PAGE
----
The Rolling Stones rocked London on Sunday as they thrilled a 20,000 crowd in the first of five concerts to mark their 50th anniversary.
Mick Jagger, Keith Richards, Charlie Watts and Ronnie Wood were joined by their original bass player Bill Wyman at the O2 Arena as the ageing rockers performed their first major concert for five years.
Lead singer Jagger made light of criticism of the ticket prices for the sold-out gig, with fans paying up to £406 ($650, 500 euros) for a standard seat, and thousands of pounds more on ticket re-selling sites.
"How're you doing in the cheap seats? They're not that cheap though, that's the problem," Jagger joked as the concert began.
The band opened with "I Want to be Your Man", with 69-year-old Jagger strutting around the giant stage dressed in a silver jacket and trilby, before launching into "Get Off of My Cloud".
US soul diva Mary J Blige joined Jagger to sing the female lines of "Gimme Shelter" and legendary rock guitarist Jeff Beck joined the four-piece to play "I'm Going Down".
The Stones welcomed another former member, guitarist Mick Taylor, on to the stage to play on several songs.
Tickets for Sunday's gig and the second London concert on Thursday were snapped up in seven minutes last month.
They are the first part of the "50 And Counting" performances to mark the Stones' half century in the music business, with a concert in New York and two in Newark, New Jersey to follow next month.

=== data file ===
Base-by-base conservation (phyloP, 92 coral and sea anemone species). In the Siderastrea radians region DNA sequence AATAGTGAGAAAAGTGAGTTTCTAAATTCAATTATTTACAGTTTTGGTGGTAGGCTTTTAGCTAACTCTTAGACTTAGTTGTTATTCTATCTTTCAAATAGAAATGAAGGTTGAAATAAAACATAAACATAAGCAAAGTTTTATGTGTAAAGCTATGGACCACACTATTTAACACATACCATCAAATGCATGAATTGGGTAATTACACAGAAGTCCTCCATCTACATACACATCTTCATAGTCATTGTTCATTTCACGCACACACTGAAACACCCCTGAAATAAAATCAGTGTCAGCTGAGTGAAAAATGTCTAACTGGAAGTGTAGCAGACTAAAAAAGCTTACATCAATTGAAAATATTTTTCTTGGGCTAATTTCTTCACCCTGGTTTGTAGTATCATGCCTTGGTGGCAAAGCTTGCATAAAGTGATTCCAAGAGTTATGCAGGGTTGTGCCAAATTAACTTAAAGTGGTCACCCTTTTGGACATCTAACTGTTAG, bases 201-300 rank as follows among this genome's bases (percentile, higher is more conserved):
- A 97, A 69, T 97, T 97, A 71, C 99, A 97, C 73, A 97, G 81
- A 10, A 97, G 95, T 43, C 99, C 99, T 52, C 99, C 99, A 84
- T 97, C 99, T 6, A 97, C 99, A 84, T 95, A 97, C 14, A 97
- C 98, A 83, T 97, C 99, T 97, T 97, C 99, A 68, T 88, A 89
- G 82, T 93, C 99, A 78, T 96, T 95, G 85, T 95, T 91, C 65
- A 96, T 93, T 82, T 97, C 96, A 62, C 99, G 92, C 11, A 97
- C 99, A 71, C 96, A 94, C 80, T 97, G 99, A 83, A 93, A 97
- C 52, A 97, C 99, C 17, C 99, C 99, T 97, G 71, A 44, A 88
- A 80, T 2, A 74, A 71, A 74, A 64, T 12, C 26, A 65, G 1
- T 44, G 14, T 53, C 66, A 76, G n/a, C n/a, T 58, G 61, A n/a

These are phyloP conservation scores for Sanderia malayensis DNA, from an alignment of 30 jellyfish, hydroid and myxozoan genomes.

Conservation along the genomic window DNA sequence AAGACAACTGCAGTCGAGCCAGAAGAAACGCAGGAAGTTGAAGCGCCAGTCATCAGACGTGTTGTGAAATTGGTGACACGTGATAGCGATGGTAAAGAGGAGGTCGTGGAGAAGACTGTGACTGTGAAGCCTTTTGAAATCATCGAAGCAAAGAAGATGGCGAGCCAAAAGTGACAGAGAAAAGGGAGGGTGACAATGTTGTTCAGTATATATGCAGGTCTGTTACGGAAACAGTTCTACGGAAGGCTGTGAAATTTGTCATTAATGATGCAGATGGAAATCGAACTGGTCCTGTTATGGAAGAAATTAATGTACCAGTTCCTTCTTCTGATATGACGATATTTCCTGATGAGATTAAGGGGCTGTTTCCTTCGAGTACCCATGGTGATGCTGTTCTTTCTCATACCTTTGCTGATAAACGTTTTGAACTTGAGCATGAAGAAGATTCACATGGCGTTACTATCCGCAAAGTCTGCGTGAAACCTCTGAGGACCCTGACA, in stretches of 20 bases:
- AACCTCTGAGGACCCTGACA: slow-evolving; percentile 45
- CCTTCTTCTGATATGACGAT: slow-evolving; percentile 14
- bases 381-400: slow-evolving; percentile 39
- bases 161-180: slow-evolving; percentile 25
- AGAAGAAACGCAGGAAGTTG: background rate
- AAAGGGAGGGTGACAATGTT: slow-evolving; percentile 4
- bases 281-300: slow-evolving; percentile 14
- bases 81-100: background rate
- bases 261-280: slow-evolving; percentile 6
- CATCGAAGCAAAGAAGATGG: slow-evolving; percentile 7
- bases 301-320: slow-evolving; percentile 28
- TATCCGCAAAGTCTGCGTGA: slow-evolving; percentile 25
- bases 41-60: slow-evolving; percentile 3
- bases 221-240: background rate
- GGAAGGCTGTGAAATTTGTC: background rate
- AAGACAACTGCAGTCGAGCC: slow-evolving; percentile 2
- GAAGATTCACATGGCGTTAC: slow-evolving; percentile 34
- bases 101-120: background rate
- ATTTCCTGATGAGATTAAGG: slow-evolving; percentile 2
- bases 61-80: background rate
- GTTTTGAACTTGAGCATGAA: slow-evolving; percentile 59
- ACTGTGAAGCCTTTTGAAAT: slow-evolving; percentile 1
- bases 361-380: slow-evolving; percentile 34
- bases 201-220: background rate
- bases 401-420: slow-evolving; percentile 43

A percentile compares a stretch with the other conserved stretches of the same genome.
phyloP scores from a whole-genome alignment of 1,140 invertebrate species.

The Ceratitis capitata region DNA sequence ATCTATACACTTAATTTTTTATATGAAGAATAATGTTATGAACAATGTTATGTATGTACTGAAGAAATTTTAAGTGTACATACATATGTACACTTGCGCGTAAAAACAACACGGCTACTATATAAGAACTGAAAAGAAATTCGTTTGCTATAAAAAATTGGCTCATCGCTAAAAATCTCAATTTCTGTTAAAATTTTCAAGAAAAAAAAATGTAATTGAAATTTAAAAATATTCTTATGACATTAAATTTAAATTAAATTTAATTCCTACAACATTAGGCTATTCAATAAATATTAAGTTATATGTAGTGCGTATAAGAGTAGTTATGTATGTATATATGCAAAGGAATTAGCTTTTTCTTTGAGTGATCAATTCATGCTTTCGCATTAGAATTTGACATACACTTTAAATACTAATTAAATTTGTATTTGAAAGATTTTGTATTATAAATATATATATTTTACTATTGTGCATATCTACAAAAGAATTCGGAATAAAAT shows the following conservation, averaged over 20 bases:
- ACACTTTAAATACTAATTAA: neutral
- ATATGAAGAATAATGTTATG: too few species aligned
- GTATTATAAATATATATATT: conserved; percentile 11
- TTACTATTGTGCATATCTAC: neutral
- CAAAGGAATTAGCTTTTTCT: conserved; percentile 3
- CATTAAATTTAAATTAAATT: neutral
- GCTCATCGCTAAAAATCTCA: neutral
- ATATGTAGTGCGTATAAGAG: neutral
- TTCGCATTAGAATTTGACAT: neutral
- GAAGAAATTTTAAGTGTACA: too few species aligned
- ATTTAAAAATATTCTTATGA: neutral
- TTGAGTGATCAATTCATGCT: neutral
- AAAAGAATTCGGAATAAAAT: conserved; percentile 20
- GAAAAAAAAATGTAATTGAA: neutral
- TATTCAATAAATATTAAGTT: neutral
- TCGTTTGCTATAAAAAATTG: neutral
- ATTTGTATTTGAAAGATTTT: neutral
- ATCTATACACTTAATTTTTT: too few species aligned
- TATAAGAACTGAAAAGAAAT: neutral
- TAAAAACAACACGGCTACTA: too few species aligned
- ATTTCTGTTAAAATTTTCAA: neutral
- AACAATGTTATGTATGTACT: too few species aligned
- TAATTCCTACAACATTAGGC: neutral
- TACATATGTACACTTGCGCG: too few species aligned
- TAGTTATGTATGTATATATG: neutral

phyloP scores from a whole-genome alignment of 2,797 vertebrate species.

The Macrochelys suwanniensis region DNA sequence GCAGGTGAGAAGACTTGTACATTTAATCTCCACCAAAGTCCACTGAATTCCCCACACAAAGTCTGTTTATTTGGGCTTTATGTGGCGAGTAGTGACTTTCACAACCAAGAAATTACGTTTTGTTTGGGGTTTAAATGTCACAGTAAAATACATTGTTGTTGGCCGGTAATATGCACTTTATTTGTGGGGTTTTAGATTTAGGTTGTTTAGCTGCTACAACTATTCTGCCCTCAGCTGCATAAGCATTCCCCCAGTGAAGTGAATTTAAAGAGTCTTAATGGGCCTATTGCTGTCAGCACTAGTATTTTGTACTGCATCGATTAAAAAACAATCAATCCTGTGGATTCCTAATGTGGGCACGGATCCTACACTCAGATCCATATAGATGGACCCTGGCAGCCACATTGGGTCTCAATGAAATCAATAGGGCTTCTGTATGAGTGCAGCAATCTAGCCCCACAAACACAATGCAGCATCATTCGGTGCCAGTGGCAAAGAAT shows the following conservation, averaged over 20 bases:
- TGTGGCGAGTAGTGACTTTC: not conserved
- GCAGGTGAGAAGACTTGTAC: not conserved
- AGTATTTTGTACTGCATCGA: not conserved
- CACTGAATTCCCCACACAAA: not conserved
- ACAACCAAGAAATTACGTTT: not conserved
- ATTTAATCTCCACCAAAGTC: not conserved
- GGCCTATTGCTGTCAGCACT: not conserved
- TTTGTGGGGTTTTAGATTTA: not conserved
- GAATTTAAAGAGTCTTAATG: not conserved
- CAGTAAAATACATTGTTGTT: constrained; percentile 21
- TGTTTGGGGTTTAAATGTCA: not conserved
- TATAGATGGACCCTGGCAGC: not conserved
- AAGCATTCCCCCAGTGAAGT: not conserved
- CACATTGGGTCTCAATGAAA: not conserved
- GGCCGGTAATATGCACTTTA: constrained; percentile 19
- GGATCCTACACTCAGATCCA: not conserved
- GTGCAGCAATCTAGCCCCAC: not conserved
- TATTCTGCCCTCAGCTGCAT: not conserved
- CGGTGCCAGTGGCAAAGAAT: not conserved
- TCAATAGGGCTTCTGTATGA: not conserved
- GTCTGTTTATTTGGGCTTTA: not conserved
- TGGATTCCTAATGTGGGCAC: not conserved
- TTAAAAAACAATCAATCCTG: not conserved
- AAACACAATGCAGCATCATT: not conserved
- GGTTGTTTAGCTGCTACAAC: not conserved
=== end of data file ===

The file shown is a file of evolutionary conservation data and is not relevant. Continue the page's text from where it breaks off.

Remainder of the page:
Diehard fans seemed undeterred by the cost of the tickets, with some believing it might be their last chance to the see their heroes in action.
Jill Roberts, a 52-year-old housewife from England who was making her way into the O2 for the concert, said: "It's hard to justify that kind of money but a lot of people were prepared to pay it.
"It's an awful lot of money but I guess it's just a one-time thing. I don't think I'll be coming again anyway."
She first saw the Stones play eight years ago. "I want to experience it again, because they are such good musicians," she said.
The band have been rehearsing in Paris, where they played a concert for just 350 people at a small club on October 26, although tickets for that surprise gig were priced at just 15 euros (£20).
US music magazine Billboard reported in August that the Stones would earn a total of $25 million for the four shows -- and that was before the extra date in New York's Barclays Center on December 8 was added to the itinerary.